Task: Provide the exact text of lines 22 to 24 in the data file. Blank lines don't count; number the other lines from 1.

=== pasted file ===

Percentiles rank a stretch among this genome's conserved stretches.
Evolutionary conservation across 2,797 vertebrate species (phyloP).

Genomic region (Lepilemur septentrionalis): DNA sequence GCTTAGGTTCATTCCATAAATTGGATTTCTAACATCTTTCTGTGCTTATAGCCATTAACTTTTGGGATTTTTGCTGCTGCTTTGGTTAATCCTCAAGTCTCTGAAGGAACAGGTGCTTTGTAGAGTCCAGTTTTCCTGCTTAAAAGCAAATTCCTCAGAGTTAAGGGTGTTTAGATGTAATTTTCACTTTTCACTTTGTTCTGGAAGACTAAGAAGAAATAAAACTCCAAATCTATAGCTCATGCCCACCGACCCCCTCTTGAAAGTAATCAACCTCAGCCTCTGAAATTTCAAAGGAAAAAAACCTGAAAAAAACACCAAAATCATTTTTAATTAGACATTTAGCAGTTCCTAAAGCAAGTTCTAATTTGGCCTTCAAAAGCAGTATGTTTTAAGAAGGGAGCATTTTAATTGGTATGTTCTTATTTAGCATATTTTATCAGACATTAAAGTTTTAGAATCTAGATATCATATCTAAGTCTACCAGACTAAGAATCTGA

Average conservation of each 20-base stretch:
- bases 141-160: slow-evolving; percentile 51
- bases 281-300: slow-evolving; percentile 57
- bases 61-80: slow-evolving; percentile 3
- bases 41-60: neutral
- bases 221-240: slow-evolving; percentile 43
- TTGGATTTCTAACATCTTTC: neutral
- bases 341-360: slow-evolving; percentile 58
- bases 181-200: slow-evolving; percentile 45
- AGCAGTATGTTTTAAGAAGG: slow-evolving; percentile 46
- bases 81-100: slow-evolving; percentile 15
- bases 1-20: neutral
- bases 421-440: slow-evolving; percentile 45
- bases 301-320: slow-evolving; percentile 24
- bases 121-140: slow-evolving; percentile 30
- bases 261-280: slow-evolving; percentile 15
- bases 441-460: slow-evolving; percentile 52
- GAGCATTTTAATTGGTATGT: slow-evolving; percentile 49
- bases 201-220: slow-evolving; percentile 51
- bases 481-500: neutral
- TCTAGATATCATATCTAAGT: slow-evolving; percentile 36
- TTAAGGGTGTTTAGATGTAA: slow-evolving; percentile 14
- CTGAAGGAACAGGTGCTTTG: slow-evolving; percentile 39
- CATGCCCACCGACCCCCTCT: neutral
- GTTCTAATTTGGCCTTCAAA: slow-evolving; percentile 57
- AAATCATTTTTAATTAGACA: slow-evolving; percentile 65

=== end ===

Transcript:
- bases 201-220: slow-evolving; percentile 51
- bases 481-500: neutral
- TCTAGATATCATATCTAAGT: slow-evolving; percentile 36